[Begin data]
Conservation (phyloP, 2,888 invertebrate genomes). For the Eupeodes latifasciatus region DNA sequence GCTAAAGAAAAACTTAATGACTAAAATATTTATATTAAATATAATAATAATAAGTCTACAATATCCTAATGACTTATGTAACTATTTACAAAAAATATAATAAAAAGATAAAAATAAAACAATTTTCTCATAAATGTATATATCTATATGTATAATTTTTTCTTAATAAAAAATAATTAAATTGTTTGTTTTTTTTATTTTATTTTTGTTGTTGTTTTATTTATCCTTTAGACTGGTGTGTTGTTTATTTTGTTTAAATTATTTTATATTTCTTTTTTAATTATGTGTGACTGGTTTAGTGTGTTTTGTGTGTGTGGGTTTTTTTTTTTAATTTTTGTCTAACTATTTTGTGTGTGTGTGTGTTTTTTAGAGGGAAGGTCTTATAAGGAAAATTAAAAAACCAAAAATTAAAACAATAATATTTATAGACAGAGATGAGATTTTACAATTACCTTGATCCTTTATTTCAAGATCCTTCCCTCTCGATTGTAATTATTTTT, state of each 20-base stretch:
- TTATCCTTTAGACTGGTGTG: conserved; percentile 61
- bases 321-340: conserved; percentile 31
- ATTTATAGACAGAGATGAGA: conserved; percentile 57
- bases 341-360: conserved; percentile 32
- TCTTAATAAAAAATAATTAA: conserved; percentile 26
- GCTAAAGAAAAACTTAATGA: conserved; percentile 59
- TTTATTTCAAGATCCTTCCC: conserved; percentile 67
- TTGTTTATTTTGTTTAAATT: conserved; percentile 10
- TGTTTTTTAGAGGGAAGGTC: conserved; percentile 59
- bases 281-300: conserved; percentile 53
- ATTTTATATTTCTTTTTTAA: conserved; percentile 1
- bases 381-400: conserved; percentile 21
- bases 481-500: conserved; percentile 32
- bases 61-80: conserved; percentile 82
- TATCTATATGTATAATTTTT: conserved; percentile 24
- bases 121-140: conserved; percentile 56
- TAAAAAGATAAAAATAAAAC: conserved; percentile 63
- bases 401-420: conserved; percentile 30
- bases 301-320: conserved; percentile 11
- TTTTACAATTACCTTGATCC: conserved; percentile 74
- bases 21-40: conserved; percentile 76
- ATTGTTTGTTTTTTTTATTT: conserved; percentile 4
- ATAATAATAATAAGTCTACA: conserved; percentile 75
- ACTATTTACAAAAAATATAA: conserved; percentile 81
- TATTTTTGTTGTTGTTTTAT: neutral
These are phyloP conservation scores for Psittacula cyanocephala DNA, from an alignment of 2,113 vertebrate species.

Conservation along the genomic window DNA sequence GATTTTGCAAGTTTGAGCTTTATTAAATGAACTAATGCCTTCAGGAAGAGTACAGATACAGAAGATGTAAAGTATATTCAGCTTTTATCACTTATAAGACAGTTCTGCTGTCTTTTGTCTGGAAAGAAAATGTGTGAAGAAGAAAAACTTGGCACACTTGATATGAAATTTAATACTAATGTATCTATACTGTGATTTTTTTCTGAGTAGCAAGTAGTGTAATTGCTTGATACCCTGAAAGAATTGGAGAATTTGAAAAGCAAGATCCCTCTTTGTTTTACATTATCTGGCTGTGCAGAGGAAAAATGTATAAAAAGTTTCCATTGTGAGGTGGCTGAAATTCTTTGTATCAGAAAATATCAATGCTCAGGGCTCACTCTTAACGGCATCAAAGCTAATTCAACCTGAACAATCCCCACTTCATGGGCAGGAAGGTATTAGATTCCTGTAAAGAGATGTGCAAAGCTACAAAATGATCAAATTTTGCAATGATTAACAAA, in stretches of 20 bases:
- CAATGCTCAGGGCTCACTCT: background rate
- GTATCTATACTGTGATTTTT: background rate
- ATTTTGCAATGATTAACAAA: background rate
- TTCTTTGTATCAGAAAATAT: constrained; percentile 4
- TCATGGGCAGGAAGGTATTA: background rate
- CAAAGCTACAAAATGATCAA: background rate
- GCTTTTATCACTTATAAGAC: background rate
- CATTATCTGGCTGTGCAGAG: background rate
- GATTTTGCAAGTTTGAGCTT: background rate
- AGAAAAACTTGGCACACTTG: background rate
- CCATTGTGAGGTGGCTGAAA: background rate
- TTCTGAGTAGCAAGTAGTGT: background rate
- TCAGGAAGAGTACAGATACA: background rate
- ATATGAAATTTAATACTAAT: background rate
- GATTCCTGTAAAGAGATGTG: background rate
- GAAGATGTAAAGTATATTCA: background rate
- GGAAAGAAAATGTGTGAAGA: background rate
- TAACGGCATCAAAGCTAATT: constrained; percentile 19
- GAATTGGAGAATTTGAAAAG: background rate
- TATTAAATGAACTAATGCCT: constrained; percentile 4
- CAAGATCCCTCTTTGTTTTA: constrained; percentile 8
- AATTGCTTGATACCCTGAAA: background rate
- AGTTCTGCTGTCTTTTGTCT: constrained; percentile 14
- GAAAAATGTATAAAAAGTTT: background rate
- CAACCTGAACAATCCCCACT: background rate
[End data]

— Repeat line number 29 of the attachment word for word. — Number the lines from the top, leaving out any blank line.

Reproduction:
- CAATGCTCAGGGCTCACTCT: background rate